But you know what helps better?

Knowing the physics.

Turns out that the unbendable arm is a leverage trick: if you treat the upward pressure on the wrist as a fulcrum and you push your hand down (or rather, raise your elbow a bit), you can redirect that force and the force that’s downward on your elbow into each other. Then you don’t need to be strong relative to how hard your partner is pushing on your elbow; you just need to be strong enough to redirect the forces into each other.

Knowing this, I can teach someone to pretty reliably do the unbendable arm in under ten minutes. No mystical philosophy needed.

This is a case where one can “get on the bike” enough to develop the skill, but knowing how it works can significantly speed up learning and can make the skill more reliable.

In the case of counter-steering a bike, it doesn’t really help in almost any case to know how it works as far as I know. But it certainly doesn’t hurt, and you never know when it might come in handy. For instance, I’m told that people who are learning to ride motorcycles are explicitly taught to counter-steer, which I imagine would be a lot more intuitive to someone who already knew and had experienced that counter-steering is normal.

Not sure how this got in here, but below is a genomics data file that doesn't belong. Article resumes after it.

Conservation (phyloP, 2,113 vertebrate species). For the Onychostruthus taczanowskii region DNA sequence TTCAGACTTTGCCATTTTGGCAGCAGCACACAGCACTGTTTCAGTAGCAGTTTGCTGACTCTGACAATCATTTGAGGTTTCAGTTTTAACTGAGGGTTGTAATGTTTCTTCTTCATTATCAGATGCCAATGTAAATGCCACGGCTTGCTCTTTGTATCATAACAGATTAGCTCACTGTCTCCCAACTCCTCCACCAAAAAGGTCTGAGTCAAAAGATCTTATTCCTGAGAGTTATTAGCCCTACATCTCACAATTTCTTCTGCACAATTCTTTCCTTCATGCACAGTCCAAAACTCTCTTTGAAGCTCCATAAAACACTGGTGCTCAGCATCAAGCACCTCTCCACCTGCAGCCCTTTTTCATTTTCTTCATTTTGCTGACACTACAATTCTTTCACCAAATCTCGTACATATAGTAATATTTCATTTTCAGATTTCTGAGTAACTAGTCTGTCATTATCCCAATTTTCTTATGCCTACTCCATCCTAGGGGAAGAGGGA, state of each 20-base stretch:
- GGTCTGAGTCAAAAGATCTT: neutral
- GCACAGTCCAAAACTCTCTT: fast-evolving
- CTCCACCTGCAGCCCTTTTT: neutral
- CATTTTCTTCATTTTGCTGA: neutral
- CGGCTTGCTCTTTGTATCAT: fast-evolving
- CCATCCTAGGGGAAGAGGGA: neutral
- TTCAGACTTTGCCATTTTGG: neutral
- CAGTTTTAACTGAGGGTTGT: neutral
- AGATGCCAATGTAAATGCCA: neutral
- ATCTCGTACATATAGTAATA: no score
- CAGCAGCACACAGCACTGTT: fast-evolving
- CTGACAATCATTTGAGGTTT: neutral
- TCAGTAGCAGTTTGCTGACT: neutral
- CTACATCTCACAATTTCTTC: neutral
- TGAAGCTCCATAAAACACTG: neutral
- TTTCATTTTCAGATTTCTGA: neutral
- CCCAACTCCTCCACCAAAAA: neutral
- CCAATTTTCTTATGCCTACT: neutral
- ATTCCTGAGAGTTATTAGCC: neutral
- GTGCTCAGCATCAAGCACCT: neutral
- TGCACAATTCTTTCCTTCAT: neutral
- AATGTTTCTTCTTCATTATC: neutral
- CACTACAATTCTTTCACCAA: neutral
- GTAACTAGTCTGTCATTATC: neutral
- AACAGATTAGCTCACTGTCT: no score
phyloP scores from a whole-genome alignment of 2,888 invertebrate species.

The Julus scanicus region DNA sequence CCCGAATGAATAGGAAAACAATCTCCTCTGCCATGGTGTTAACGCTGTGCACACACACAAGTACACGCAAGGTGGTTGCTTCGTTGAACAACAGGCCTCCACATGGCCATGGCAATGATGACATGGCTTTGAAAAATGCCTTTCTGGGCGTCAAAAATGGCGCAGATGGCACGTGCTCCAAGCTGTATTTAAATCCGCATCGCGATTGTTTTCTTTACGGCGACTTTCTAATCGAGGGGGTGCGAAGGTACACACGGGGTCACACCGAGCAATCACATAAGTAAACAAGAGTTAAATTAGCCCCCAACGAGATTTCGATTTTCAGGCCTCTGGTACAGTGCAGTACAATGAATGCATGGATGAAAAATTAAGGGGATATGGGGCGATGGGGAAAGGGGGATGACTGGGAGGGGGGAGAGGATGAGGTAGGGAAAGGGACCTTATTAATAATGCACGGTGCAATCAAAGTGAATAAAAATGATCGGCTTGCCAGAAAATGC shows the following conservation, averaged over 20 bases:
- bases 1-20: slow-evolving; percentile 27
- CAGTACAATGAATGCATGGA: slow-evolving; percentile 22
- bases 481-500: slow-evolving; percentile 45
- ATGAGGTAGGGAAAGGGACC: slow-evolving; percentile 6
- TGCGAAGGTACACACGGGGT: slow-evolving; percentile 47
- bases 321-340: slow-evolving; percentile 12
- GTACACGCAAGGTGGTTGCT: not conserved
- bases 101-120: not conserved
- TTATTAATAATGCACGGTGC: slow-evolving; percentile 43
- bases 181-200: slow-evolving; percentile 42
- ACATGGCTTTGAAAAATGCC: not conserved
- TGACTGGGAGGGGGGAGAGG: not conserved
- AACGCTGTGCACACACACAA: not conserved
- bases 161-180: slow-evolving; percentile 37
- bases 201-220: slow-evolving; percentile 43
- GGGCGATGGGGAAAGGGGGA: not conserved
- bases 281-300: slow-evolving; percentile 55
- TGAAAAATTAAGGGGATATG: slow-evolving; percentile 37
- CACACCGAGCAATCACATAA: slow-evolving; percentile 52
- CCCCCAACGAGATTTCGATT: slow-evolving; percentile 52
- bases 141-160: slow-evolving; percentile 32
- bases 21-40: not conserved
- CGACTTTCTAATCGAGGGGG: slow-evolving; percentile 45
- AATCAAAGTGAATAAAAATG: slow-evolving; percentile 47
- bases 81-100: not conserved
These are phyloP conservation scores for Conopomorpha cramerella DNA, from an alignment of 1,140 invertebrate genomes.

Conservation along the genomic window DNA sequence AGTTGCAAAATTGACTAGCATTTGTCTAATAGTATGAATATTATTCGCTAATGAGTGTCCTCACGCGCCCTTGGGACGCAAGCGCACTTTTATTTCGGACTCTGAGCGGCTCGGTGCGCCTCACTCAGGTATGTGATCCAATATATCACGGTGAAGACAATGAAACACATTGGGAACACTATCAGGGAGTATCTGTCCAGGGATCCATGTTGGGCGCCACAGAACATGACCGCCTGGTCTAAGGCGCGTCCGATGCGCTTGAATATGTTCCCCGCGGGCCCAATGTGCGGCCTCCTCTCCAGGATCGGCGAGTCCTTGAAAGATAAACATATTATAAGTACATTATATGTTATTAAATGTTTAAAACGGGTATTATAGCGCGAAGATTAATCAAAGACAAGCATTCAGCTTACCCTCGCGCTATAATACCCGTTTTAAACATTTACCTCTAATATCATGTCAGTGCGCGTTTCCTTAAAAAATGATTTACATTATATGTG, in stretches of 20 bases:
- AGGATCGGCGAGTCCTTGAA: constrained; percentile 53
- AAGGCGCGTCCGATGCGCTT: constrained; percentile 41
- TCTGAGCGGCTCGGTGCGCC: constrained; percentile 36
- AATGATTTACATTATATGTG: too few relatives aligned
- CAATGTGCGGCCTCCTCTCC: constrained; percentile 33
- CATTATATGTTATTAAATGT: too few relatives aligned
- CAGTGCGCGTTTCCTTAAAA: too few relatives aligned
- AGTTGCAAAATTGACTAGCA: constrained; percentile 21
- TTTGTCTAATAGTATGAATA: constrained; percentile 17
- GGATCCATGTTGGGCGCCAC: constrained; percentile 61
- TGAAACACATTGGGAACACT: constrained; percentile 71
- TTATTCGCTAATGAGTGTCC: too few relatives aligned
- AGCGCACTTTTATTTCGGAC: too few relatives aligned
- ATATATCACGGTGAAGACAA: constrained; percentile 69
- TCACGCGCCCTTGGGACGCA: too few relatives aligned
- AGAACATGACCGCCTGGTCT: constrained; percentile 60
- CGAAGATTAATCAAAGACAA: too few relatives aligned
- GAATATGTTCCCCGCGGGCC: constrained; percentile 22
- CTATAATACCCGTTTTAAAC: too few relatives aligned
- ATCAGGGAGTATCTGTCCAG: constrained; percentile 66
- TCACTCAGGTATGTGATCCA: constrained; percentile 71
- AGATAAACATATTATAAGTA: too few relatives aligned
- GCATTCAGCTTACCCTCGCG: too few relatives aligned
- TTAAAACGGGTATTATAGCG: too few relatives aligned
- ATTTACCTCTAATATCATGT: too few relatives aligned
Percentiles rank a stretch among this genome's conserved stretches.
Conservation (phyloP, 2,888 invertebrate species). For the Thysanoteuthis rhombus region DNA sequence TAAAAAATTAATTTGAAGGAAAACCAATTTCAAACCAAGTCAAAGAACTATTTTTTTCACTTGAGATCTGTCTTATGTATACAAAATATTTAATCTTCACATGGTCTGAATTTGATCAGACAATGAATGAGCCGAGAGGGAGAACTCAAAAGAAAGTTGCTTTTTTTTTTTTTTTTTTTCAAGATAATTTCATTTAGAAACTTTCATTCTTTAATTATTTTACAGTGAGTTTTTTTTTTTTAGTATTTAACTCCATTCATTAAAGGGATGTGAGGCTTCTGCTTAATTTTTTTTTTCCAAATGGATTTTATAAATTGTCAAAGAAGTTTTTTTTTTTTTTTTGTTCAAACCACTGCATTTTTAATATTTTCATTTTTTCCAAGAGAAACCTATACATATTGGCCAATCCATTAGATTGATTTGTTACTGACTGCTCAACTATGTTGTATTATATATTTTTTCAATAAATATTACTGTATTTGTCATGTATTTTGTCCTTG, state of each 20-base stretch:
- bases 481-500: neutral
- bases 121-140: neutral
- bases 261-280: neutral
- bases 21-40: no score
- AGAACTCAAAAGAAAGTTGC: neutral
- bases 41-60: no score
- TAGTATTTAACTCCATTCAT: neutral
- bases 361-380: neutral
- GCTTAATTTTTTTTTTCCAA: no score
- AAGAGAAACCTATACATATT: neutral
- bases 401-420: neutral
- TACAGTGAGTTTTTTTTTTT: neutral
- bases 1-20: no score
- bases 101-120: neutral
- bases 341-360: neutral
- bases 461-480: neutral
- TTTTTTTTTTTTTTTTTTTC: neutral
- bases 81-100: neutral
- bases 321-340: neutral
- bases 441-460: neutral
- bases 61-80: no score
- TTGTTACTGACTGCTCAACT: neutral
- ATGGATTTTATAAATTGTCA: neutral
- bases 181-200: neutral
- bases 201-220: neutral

3. Declarative knowledge is the kind we can easily talk about and share, and so sometimes gets transmitted in place of procedural knowledge.

If an American college were to create a one-credit class on bike-riding, I suspect it’d have a textbook, and lecture time.

Maybe that’s a little unkind. Although I have a lot of unkind things to say about the structure of American colleges….

Because we can talk about declarative knowledge, and can write about it, and can write standardized tests on some of it, there’s a common cultural assumption that this is what knowledge is.

So, sometimes you get these weird effects where, in order to transmit a skill, people will talk about the skill—akin to teaching the physics of riding a bike instead of putting people on bikes.

The same thing happens in a lot of martial arts classes. In most aikido dojos I’ve been to, the instructor will stand in front of everyone and show a move, and then talk for several minutes about nuances of the move. “Now, if he counters like this, then I’d do this other move here, which puts me in a good position because blah blah blah….”

(I’m quite guilty of this too.)